For quantitative real-time RT-PCR (qRT-PCR) analysis, total RNA was extracted from whole flowers and siliques, and qRT-PCR assays were run using the 7500 Real-Time PCR System (ABI, USA). After normalization to an internal control (ACTIN2; Charrier et al., 2002), the relative levels of gene expression were calculated via the Delta-Delta Ct (2-ΔΔCt) method (Livak and Schmittgen, 2001). All primers are given in online Supplementary Table S2. Each relative gene expression assay was repeated at least three times.
Yeast Two-Hybrid Experiment and BiFc
A yeast two-hybrid (Y2H) experiment was performed as described previously (Wei et al., 2010). Cells that had been co-transformed with the pAD-GAL4-AtDOF4.7 (Wei et al., 2010) and pBD-GAL4-MPK3/MPK6 constructs (Xu et al., 2008) were cultured and transferred to 5 mM 3-AT medium lacking Trp, Leu, His, and Ade, followed by incubation at 28°C for 3 days. Living yeast colonies were photographed with a Cannon G12 camera.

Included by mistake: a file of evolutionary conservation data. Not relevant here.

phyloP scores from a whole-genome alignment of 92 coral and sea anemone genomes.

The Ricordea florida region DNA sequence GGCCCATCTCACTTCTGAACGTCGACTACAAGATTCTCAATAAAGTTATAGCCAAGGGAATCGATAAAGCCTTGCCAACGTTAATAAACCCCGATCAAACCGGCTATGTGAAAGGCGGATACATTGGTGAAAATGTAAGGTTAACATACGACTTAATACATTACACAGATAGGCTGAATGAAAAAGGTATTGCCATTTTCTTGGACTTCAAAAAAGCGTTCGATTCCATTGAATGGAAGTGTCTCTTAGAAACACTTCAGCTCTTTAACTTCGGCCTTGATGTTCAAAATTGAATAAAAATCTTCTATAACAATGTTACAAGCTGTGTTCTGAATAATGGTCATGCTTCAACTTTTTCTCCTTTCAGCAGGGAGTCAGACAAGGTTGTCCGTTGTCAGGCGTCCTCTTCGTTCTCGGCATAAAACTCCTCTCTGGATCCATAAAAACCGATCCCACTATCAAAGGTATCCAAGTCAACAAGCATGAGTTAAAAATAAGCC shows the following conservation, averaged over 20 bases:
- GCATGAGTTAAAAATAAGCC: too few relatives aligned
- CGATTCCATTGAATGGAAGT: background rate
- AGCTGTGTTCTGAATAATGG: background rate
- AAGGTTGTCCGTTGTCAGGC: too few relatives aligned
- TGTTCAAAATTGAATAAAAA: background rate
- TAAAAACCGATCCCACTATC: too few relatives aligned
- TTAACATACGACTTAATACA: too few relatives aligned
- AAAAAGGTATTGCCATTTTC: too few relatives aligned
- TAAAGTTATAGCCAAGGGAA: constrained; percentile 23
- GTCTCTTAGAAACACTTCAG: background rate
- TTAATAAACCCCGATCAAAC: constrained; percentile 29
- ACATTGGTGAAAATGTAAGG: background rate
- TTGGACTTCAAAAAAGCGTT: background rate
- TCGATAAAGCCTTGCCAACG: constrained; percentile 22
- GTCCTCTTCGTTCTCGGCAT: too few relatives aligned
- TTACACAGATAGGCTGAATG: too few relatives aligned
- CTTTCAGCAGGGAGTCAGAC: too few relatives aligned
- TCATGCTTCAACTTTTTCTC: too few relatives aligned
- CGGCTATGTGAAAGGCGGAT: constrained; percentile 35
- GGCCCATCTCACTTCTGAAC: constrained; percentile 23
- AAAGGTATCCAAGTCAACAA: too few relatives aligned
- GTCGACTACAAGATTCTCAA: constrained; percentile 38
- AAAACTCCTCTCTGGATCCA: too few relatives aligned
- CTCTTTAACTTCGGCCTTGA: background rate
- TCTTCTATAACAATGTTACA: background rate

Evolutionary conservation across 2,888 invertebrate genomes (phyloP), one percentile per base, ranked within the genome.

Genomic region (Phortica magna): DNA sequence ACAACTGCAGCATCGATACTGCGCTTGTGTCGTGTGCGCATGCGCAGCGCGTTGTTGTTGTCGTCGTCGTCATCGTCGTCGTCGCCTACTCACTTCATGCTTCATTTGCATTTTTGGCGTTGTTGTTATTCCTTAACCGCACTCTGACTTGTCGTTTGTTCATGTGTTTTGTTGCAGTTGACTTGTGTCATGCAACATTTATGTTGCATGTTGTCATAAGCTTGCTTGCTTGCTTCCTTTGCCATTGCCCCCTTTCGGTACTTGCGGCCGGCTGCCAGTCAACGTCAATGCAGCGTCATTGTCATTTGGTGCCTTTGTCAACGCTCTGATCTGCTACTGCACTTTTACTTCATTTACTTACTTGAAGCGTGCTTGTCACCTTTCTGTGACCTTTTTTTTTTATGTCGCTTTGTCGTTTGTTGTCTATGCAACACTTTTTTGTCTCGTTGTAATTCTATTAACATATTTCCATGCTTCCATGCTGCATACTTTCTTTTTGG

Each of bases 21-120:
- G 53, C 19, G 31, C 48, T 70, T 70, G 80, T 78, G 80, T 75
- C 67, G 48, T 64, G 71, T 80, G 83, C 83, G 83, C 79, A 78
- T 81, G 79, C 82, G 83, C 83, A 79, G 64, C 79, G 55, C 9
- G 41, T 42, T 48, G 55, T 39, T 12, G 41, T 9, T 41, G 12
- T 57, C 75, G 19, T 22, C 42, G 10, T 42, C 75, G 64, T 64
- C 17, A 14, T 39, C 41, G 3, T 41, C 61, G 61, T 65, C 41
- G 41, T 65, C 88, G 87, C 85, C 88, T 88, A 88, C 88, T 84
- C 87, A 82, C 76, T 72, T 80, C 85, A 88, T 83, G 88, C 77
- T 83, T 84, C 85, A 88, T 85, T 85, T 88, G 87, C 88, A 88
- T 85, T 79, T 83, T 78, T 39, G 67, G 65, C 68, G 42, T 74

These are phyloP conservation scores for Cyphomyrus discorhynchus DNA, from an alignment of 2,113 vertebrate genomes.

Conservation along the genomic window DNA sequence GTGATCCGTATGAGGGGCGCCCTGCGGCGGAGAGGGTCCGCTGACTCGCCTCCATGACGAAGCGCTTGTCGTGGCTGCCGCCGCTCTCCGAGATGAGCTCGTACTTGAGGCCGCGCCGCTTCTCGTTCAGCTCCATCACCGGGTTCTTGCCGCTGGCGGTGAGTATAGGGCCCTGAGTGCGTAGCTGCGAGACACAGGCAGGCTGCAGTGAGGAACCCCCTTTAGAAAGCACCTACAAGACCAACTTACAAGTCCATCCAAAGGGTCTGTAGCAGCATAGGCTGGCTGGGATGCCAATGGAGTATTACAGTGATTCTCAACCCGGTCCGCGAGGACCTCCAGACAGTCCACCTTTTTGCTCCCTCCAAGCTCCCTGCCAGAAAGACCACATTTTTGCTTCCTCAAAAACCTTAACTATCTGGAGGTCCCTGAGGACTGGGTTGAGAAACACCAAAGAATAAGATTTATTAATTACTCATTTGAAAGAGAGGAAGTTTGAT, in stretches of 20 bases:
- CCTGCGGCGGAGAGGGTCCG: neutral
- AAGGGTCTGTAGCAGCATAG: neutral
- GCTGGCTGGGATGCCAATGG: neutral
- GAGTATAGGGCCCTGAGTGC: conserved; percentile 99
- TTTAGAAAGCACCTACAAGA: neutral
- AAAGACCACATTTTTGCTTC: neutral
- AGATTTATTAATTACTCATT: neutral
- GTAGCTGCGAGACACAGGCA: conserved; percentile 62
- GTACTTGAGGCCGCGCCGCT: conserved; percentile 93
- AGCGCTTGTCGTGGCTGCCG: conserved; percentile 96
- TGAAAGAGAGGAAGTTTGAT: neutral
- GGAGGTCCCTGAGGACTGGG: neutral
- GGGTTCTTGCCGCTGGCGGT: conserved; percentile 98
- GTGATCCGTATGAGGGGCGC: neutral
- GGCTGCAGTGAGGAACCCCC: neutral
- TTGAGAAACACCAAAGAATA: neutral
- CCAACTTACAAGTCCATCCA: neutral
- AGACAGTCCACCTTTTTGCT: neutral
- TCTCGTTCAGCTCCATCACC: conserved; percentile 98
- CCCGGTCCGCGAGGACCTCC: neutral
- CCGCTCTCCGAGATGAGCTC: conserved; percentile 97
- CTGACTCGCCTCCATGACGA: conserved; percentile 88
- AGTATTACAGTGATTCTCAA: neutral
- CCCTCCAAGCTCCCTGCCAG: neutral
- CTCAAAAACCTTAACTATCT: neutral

The bimolecular fluorescence complementation (BiFc) assay (Walter et al., 2004), co-transformation of pUC-SPYCE-MPK3/MPK6 and pUC-SPYNE-AtDOF4.7 (Miao et al., 2006) and examination of YFP fluorescence were all performed as described previously (Walter et al., 2004).
Preparation of Recombinant Proteins
Escherichia coli cells (strains BL21 and DE3) were transformed with the MPK3/6-pET30a(+)-His and MKK5DD-pET28a(+)-FLAG constructs and then incubated as described previously (Liu and Zhang, 2004). His-tagged MPK3/6 recombinant proteins and FLAG-tagged MKK5DD recombinant proteins were purified as described elsewhere (Xu et al., 2008). The AtDOF4.7 CDS was cloned into pMal-c2x (NEB, USA) in frame with the N-terminal MBP tag, and the construct was transformed into the E. coli strain Rosetta (DE3). Recombinant protein expression was induced with 0.1 mM isopropylthio-β-galactoside (IPTG) for 8 h at 18°C. The MBP-tagged protein was purified using amylose resin (NEB, USA) according to the manufacturer’s instructions.